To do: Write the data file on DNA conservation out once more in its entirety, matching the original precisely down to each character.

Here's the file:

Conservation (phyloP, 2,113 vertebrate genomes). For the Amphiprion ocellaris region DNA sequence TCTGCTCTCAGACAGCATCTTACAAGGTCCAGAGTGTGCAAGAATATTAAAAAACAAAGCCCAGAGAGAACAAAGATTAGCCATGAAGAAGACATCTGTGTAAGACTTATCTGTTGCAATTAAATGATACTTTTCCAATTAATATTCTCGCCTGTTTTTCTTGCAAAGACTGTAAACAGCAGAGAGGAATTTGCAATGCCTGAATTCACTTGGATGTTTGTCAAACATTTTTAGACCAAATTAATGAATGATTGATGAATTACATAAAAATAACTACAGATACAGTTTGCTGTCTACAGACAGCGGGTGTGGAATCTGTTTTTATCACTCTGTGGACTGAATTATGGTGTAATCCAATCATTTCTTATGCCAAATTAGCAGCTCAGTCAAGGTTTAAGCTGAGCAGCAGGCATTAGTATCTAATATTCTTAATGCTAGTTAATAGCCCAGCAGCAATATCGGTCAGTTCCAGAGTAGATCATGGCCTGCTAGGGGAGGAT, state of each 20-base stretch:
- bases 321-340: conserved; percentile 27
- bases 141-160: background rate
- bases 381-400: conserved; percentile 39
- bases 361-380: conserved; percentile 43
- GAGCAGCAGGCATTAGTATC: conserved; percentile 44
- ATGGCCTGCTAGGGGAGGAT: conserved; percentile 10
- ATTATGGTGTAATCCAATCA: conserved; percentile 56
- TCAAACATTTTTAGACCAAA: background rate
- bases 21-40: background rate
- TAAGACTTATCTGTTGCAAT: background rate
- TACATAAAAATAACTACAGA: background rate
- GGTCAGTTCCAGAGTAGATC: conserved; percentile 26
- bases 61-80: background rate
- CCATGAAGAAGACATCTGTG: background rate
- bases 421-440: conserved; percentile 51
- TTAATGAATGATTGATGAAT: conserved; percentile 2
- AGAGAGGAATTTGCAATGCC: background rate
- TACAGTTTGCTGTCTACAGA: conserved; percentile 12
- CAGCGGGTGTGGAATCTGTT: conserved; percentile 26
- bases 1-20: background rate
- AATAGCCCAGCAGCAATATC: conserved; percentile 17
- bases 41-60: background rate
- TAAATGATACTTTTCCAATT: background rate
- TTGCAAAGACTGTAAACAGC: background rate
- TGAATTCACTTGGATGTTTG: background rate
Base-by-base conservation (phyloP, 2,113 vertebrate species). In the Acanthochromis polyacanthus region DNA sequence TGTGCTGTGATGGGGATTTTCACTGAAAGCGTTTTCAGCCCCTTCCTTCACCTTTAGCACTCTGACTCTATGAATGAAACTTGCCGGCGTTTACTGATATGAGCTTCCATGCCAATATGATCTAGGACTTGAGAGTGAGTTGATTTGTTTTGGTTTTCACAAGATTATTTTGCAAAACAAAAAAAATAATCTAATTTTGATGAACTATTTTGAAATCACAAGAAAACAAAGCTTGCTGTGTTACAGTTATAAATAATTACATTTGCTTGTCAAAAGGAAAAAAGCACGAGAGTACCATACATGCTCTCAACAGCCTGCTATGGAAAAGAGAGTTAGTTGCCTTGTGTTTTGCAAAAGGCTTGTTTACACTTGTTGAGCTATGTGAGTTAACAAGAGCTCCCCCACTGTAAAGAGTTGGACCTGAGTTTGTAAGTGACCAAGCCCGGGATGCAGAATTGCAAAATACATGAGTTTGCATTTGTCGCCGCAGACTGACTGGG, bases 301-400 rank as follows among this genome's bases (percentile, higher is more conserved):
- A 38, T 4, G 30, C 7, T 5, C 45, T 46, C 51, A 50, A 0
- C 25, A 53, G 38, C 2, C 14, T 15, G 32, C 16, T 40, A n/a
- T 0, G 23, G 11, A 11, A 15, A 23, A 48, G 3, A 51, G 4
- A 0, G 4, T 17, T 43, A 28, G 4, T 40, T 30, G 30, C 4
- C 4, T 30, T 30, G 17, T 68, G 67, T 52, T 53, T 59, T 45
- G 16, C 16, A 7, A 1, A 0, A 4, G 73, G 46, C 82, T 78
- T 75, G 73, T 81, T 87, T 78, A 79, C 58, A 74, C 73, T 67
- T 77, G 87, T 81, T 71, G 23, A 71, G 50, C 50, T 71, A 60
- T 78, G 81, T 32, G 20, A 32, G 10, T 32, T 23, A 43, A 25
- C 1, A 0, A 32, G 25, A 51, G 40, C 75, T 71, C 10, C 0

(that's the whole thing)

Conservation (phyloP, 2,113 vertebrate genomes). For the Amphiprion ocellaris region DNA sequence TCTGCTCTCAGACAGCATCTTACAAGGTCCAGAGTGTGCAAGAATATTAAAAAACAAAGCCCAGAGAGAACAAAGATTAGCCATGAAGAAGACATCTGTGTAAGACTTATCTGTTGCAATTAAATGATACTTTTCCAATTAATATTCTCGCCTGTTTTTCTTGCAAAGACTGTAAACAGCAGAGAGGAATTTGCAATGCCTGAATTCACTTGGATGTTTGTCAAACATTTTTAGACCAAATTAATGAATGATTGATGAATTACATAAAAATAACTACAGATACAGTTTGCTGTCTACAGACAGCGGGTGTGGAATCTGTTTTTATCACTCTGTGGACTGAATTATGGTGTAATCCAATCATTTCTTATGCCAAATTAGCAGCTCAGTCAAGGTTTAAGCTGAGCAGCAGGCATTAGTATCTAATATTCTTAATGCTAGTTAATAGCCCAGCAGCAATATCGGTCAGTTCCAGAGTAGATCATGGCCTGCTAGGGGAGGAT, state of each 20-base stretch:
- bases 321-340: conserved; percentile 27
- bases 141-160: background rate
- bases 381-400: conserved; percentile 39
- bases 361-380: conserved; percentile 43
- GAGCAGCAGGCATTAGTATC: conserved; percentile 44
- ATGGCCTGCTAGGGGAGGAT: conserved; percentile 10
- ATTATGGTGTAATCCAATCA: conserved; percentile 56
- TCAAACATTTTTAGACCAAA: background rate
- bases 21-40: background rate
- TAAGACTTATCTGTTGCAAT: background rate
- TACATAAAAATAACTACAGA: background rate
- GGTCAGTTCCAGAGTAGATC: conserved; percentile 26
- bases 61-80: background rate
- CCATGAAGAAGACATCTGTG: background rate
- bases 421-440: conserved; percentile 51
- TTAATGAATGATTGATGAAT: conserved; percentile 2
- AGAGAGGAATTTGCAATGCC: background rate
- TACAGTTTGCTGTCTACAGA: conserved; percentile 12
- CAGCGGGTGTGGAATCTGTT: conserved; percentile 26
- bases 1-20: background rate
- AATAGCCCAGCAGCAATATC: conserved; percentile 17
- bases 41-60: background rate
- TAAATGATACTTTTCCAATT: background rate
- TTGCAAAGACTGTAAACAGC: background rate
- TGAATTCACTTGGATGTTTG: background rate
Base-by-base conservation (phyloP, 2,113 vertebrate species). In the Acanthochromis polyacanthus region DNA sequence TGTGCTGTGATGGGGATTTTCACTGAAAGCGTTTTCAGCCCCTTCCTTCACCTTTAGCACTCTGACTCTATGAATGAAACTTGCCGGCGTTTACTGATATGAGCTTCCATGCCAATATGATCTAGGACTTGAGAGTGAGTTGATTTGTTTTGGTTTTCACAAGATTATTTTGCAAAACAAAAAAAATAATCTAATTTTGATGAACTATTTTGAAATCACAAGAAAACAAAGCTTGCTGTGTTACAGTTATAAATAATTACATTTGCTTGTCAAAAGGAAAAAAGCACGAGAGTACCATACATGCTCTCAACAGCCTGCTATGGAAAAGAGAGTTAGTTGCCTTGTGTTTTGCAAAAGGCTTGTTTACACTTGTTGAGCTATGTGAGTTAACAAGAGCTCCCCCACTGTAAAGAGTTGGACCTGAGTTTGTAAGTGACCAAGCCCGGGATGCAGAATTGCAAAATACATGAGTTTGCATTTGTCGCCGCAGACTGACTGGG, bases 301-400 rank as follows among this genome's bases (percentile, higher is more conserved):
- A 38, T 4, G 30, C 7, T 5, C 45, T 46, C 51, A 50, A 0
- C 25, A 53, G 38, C 2, C 14, T 15, G 32, C 16, T 40, A n/a
- T 0, G 23, G 11, A 11, A 15, A 23, A 48, G 3, A 51, G 4
- A 0, G 4, T 17, T 43, A 28, G 4, T 40, T 30, G 30, C 4
- C 4, T 30, T 30, G 17, T 68, G 67, T 52, T 53, T 59, T 45
- G 16, C 16, A 7, A 1, A 0, A 4, G 73, G 46, C 82, T 78
- T 75, G 73, T 81, T 87, T 78, A 79, C 58, A 74, C 73, T 67
- T 77, G 87, T 81, T 71, G 23, A 71, G 50, C 50, T 71, A 60
- T 78, G 81, T 32, G 20, A 32, G 10, T 32, T 23, A 43, A 25
- C 1, A 0, A 32, G 25, A 51, G 40, C 75, T 71, C 10, C 0